Considering that pequi seed is rich in proteins, and that proteins play important roles in the body, chemical and biological methods were used to determine the protein quality of the pequi seed [19-21]. Chemical methods are used to evaluate protein quality because they determine the composition of amino acids and enable certain correlations, such as the determination of the limiting amino acid through the Chemical Score (CS) and the calculation of the amino acid chemical score corrected by protein digestibility (PDCAAS, Protein Digestibility-Corrected Amino Acid Score) [22-24]. The biological methods used to determine the nutritional value of a protein are based on the response of an organism to the intake of the studied protein. The most commonly used biological indices are the Protein Efficiency Ratio (PER), the Net Protein Ratio (NPR) [25-28], the True Digestibility (TD) [29,30], the Net Protein Utilization (NPU) [31-33] and the Apparent Nitrogen Balance (BNap).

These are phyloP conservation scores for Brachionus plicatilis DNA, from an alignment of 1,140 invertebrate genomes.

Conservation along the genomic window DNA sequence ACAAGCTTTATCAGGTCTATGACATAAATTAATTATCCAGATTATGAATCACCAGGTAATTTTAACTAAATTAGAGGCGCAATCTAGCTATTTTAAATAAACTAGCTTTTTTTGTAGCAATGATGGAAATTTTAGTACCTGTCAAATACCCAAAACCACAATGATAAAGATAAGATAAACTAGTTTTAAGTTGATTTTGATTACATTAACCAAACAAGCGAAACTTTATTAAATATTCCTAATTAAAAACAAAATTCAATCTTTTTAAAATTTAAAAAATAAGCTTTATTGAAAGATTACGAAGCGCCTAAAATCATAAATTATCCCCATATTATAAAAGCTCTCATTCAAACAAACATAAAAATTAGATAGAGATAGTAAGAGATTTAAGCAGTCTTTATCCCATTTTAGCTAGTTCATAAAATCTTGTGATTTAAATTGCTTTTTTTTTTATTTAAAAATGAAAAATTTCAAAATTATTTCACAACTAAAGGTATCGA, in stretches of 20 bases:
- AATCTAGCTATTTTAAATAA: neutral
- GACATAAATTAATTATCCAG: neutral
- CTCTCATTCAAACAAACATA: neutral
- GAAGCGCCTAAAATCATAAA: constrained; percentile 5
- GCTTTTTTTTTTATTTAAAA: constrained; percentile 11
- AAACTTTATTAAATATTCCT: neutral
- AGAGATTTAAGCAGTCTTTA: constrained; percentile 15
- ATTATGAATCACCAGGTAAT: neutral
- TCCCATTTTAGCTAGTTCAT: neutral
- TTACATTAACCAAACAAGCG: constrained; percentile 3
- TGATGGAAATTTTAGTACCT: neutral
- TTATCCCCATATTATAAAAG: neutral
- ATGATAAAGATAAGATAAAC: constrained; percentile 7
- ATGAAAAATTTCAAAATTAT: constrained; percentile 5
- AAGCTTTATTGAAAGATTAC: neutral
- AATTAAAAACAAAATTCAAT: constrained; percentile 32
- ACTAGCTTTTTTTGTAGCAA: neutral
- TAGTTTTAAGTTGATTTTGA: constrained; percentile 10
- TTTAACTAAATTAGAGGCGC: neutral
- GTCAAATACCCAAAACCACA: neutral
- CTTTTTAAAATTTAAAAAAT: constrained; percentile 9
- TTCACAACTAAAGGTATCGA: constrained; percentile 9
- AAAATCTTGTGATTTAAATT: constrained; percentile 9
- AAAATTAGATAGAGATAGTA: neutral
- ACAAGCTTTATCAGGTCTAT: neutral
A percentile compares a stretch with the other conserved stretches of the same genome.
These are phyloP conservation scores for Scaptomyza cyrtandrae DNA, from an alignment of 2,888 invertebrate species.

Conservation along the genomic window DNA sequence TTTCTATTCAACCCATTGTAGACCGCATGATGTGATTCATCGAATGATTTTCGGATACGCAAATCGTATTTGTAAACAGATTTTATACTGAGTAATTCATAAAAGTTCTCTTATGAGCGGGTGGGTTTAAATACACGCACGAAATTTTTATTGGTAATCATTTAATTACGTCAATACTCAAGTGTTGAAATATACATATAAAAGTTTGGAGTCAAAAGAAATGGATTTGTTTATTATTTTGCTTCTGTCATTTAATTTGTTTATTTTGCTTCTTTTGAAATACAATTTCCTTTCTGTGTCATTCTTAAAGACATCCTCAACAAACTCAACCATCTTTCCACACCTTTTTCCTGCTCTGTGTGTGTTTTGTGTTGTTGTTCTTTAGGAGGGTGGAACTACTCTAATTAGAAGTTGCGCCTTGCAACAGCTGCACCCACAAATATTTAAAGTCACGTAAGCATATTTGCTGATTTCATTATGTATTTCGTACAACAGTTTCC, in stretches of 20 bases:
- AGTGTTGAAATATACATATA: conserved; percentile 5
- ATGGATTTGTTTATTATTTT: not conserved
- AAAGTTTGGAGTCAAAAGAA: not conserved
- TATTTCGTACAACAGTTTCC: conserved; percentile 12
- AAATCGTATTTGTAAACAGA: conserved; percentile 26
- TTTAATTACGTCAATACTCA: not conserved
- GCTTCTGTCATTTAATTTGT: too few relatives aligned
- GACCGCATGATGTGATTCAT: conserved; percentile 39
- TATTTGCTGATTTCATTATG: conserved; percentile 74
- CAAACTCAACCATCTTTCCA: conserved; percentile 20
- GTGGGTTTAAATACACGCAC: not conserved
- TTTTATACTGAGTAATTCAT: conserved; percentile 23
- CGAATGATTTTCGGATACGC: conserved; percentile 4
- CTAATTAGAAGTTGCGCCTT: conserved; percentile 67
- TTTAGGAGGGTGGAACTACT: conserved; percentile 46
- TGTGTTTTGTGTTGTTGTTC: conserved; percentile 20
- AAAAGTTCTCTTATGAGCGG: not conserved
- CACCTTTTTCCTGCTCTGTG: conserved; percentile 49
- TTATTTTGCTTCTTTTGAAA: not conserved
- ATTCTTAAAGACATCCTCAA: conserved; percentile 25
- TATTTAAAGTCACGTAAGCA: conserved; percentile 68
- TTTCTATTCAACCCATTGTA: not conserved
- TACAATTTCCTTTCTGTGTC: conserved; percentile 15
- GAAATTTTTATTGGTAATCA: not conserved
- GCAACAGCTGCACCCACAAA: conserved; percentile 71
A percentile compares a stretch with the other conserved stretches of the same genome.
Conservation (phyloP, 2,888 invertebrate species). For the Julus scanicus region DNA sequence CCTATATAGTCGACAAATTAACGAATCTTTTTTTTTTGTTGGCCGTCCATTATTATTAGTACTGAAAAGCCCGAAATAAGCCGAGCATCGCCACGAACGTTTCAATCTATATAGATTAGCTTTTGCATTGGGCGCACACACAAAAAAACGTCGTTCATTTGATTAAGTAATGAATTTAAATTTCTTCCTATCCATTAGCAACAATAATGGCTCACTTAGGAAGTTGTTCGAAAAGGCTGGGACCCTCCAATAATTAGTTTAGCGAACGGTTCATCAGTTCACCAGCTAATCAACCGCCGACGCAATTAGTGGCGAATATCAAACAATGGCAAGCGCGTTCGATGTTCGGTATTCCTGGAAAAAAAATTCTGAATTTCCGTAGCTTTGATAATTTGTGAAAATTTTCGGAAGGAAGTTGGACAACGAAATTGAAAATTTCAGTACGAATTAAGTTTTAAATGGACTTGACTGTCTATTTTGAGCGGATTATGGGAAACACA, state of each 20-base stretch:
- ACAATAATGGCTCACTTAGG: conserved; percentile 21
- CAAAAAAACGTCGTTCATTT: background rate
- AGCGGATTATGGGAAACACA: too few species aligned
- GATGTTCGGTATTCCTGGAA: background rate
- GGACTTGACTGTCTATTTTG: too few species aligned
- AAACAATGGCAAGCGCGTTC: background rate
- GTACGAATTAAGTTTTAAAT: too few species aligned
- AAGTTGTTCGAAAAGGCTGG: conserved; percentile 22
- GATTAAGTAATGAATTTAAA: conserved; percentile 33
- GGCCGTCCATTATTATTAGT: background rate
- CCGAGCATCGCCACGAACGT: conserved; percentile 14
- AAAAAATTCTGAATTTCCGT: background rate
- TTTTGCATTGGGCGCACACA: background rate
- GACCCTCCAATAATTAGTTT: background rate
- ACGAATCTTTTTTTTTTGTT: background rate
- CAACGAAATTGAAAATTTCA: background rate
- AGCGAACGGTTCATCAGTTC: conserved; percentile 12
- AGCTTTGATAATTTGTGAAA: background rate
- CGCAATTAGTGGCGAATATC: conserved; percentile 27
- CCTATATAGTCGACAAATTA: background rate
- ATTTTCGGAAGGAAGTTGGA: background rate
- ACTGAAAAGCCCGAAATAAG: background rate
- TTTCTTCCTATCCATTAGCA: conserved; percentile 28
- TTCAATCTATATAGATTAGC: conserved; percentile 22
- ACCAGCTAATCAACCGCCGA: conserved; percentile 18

Based on this information and with the purpose of valuing and stimulating the consumption of regional foods, the objective of this study was to evaluate the biological quality of the protein of defatted pequi seed flour supplemented with lysine, through the analysis of nutritional parameters taken from tests with young animals.


Samples of pequi seeds